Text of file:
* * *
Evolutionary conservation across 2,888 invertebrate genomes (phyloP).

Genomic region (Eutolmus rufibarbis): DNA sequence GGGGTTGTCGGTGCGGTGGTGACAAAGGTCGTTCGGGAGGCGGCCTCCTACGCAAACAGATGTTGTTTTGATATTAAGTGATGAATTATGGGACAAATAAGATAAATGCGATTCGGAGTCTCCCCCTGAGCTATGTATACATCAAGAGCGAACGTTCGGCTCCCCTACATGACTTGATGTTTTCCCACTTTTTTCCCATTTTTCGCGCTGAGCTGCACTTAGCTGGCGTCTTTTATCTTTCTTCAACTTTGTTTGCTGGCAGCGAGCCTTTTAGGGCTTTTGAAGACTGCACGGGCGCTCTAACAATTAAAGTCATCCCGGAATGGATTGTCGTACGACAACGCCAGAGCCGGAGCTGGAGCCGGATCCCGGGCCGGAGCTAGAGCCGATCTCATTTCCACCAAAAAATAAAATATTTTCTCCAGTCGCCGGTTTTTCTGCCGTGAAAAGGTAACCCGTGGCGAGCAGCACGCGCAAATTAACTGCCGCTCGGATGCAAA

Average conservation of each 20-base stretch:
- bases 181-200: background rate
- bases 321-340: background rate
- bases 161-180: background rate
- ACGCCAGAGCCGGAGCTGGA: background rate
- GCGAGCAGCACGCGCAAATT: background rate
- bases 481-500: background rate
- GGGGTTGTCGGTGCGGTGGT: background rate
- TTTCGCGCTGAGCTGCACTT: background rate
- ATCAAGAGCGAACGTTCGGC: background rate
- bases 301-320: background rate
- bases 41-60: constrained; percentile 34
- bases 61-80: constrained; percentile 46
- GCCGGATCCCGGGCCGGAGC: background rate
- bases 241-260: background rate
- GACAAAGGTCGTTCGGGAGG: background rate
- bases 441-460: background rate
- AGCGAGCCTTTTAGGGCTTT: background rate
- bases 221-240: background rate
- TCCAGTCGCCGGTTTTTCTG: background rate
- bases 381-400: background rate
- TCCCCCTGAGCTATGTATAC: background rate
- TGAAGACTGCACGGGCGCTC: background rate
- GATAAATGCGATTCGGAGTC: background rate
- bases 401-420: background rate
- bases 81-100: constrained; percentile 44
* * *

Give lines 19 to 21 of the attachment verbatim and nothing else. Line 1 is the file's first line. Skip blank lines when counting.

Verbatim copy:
- bases 441-460: background rate
- AGCGAGCCTTTTAGGGCTTT: background rate
- bases 221-240: background rate